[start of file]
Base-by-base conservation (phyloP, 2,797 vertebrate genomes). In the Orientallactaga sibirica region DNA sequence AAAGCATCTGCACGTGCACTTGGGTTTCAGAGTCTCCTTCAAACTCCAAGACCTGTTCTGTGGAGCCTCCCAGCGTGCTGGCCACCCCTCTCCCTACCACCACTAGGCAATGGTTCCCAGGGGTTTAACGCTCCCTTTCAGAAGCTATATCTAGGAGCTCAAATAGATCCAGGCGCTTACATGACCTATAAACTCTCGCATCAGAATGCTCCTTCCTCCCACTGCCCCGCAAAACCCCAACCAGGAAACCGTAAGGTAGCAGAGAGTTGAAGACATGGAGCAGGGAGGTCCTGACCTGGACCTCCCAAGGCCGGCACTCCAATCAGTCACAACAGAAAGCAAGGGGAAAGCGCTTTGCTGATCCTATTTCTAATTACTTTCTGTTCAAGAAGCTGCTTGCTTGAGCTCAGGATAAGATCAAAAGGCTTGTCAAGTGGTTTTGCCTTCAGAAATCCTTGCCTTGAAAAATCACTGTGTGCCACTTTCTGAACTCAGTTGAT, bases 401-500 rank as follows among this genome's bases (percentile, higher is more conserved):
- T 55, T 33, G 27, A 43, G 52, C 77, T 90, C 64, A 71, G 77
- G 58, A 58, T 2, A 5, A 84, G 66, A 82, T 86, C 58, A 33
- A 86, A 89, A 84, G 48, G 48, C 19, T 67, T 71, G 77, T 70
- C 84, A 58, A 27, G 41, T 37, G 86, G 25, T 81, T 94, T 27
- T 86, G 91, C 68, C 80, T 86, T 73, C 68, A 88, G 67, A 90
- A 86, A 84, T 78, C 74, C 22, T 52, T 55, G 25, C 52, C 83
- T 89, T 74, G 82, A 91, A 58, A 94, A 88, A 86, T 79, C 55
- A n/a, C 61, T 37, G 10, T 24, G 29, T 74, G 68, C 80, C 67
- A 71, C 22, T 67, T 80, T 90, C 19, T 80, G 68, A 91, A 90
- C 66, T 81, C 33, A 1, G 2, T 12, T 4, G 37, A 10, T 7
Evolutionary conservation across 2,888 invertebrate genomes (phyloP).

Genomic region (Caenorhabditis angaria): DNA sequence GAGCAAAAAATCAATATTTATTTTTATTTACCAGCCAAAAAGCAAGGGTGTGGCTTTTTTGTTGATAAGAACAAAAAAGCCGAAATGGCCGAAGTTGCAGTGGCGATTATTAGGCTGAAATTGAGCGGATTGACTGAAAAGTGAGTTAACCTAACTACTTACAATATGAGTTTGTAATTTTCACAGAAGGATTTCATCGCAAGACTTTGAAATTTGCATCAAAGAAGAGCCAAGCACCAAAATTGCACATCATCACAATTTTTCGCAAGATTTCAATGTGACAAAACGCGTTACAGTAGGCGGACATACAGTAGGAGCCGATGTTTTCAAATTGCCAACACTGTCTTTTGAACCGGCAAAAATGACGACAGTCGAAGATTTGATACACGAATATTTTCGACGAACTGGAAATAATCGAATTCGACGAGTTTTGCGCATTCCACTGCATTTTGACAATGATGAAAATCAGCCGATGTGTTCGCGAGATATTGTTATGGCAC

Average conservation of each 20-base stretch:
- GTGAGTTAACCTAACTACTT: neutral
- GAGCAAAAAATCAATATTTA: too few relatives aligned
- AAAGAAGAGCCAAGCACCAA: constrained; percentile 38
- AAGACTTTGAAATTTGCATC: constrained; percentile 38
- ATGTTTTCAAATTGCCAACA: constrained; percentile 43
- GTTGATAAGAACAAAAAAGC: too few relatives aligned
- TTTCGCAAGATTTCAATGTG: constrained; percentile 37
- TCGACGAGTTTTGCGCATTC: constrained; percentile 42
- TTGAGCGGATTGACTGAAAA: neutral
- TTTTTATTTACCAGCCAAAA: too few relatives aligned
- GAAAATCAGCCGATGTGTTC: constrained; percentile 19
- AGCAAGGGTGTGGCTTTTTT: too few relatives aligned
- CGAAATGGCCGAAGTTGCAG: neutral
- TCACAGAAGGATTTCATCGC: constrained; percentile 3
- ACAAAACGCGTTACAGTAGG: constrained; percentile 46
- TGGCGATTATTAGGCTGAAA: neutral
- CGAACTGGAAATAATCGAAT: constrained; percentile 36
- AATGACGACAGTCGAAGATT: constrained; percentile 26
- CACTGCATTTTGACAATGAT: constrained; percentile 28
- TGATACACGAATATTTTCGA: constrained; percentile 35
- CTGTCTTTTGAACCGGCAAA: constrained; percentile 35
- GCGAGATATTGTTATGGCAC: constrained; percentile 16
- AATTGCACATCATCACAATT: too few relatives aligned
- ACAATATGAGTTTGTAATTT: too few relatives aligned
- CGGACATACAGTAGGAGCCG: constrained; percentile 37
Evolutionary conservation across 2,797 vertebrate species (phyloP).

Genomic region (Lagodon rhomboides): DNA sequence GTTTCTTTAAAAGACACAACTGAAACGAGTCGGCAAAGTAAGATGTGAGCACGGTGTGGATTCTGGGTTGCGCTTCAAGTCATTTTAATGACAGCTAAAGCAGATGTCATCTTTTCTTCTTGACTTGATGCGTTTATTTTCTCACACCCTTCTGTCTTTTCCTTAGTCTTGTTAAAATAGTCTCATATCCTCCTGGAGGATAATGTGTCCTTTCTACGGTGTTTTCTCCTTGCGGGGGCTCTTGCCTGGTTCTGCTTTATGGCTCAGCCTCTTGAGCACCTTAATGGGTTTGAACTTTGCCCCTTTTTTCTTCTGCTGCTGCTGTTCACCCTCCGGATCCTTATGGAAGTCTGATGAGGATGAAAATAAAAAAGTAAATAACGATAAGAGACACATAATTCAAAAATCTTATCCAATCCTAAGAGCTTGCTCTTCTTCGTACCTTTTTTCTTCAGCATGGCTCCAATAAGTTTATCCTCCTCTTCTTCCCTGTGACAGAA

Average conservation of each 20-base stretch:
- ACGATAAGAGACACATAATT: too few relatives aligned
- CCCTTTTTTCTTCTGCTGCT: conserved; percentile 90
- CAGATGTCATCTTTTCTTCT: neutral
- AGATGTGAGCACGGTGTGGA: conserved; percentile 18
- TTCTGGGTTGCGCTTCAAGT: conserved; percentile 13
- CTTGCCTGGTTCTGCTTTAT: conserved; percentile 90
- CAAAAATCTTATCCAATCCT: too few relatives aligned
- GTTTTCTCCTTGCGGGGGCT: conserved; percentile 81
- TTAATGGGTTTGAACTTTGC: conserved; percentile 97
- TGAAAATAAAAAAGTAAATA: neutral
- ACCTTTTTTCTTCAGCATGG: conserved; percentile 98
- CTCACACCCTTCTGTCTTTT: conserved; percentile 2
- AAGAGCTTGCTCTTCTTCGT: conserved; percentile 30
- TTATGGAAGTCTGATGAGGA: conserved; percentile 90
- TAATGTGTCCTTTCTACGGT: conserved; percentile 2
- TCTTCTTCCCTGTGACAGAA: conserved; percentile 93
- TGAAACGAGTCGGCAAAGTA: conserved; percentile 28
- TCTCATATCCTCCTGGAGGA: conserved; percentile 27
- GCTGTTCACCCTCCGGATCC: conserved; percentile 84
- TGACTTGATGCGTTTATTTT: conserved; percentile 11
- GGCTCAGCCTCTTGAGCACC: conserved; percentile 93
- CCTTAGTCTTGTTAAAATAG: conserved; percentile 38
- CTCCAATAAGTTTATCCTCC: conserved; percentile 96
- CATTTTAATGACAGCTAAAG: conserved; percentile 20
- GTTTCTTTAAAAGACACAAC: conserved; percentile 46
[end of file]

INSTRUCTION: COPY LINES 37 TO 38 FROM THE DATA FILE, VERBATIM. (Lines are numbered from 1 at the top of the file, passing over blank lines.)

- AATTGCACATCATCACAATT: too few relatives aligned
- ACAATATGAGTTTGTAATTT: too few relatives aligned